By Cat Urbigkit, Range Writing columnist for Cowboy State Daily
For all the international travel I’ve been fortunate to experience, I’ve had amazingly good luck. But that luck had to run out, and my trip to Canada last week was the time.
I started out by waking up too early in the morning, getting all the ranch work done and then heading to the Jackson airport. It was snowing and cold, but the plane took off for San Francisco without a hitch. I landed with a leisurely layover before my flight to Calgary and that’s when things started to go wrong.
I received a phone call that after 19 blissful wolf-free days on the ranch, a new pack had made its presence known and had scattered the elk from a nearby feedground. I relayed the information back to my family at home and tried not to worry.
The plane was delayed, first for a half-hour, then for another half-hour. By the time all the half-hours went by, it was three hours late and I landed in Canada about 1 a.m.
After being up for some 23 hours by then, I was exhausted and barely able to keep from arguing with the pushy car rental agent who wanted me to purchase insurance I didn’t need, and warned me I was personally responsible for the navigation system I’d rented as a backup (in case I found myself out of cell range in my drive to a rural area where I was slated to speak the next day).
Oops, by then it was already the next day. I went out into the -17° cold to meet my rental “smart car.” My family thinks it is hysterically funny to picture me driving such an advancement in technology, since my normal rig is a feed truck on the ranch.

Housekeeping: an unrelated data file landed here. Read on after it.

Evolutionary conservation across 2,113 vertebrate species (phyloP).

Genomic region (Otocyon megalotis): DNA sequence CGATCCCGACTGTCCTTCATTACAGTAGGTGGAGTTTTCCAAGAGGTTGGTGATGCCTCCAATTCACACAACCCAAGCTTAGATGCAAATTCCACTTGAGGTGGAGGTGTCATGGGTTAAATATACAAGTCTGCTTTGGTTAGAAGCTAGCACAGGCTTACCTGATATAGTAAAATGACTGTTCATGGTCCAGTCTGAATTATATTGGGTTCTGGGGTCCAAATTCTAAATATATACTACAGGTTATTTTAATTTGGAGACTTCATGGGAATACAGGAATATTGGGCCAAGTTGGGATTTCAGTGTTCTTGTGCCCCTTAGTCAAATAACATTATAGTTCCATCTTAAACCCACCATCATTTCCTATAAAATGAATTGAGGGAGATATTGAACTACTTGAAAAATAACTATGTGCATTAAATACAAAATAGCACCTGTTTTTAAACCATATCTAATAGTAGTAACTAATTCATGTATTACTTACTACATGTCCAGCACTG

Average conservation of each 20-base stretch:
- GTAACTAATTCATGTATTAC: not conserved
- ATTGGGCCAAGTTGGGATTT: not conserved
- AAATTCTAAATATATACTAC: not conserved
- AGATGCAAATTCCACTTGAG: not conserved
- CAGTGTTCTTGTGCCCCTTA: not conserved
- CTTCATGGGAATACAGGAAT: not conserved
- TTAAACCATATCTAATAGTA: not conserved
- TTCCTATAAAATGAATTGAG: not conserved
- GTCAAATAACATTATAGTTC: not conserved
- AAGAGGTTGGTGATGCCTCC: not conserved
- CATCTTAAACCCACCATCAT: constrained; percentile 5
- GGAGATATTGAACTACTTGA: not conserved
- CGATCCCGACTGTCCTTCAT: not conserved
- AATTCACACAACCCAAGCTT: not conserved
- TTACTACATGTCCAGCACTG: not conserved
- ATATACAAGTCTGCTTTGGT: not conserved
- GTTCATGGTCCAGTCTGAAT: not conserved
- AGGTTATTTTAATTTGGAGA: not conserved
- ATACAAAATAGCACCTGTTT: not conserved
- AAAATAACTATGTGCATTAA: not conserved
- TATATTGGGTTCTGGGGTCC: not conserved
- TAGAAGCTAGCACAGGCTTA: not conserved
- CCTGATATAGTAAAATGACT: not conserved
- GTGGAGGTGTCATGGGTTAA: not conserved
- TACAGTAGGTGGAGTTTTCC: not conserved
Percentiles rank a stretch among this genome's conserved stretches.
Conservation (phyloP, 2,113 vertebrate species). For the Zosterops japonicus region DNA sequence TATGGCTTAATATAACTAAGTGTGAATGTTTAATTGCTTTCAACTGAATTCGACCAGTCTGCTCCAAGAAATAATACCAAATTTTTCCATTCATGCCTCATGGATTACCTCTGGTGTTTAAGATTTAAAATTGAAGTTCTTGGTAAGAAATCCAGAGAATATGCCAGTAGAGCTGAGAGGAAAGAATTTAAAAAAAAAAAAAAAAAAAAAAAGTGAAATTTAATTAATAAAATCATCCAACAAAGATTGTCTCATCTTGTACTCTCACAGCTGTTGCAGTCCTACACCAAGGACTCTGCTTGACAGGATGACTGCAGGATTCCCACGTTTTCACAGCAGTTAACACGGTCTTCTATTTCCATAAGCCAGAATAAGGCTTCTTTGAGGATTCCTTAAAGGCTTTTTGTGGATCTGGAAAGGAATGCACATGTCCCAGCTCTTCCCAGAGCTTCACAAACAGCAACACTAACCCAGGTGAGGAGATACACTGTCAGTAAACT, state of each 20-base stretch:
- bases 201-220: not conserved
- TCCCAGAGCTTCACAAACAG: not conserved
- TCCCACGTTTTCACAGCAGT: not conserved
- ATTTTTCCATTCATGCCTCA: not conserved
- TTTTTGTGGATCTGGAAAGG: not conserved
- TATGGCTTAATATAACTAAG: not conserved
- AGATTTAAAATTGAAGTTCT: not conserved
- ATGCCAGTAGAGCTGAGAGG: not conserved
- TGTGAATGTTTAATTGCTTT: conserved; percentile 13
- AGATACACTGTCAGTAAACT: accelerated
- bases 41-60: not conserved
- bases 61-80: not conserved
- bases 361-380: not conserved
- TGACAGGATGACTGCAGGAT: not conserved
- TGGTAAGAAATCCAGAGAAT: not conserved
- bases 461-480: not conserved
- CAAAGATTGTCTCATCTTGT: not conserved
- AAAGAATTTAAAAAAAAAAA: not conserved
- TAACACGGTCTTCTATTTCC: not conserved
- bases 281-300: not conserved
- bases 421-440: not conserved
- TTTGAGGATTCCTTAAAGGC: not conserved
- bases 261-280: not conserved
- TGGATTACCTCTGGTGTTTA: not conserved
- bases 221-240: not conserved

I find a sleek car in the rental space and look down to see I’m holding a key fob with no key. I pushed the first button on the fob only to find it set off the blast of the car’s emergency alarm.
Although there was no other fool out in the dark and cold to hear the blast, I frantically pushed more buttons, finally shutting off the alarm and getting the danged vehicle unlocked. I hopped in and automatically moved to push the nonexistent key into the nonexistent key-starter – only to find a button. I look again at the key fob and realize my mistake. I push the button, but nothing happens.
After pushing it a few more times, a text appeared on the car’s dash instructing me that if I want to start the car I should push on the brake before hitting the starter button. Okay, done. Yaay, some heat to take off the chill as the car defrosts.
I got myself organized in the car and booted up the navigation system, plugging in the name of the hotel where I had a room waiting, but the system didn’t recognize it.
I then typed in the address, with the same result. I pulled out my cell phone and found that it had no service, and wasn’t able to roam on a Canadian provider. Great. Middle of the night, Calgary, no idea how to get where I need to be.
I headed south, finding the first flaw of the “smart” car: its lights don’t automatically turn on. I pulled over to find the lights on the steering column before continuing on my way, attempting and failing to find my hotel. After about 20 minutes, I gave up and I found another hotel with an available room.
After dropping $150 for three hours of hotel room rental, I was back on the road again (using an actual paper highway map), headed to a town two hours south – in a snow storm in my rented smart car.
The dashboard continually provided insights into my driving, contrasting whether my driving was “economical” or “aggressive.” So great, the car was “judgy” too, which probably made me slightly more aggressive as I engaged in war with the car.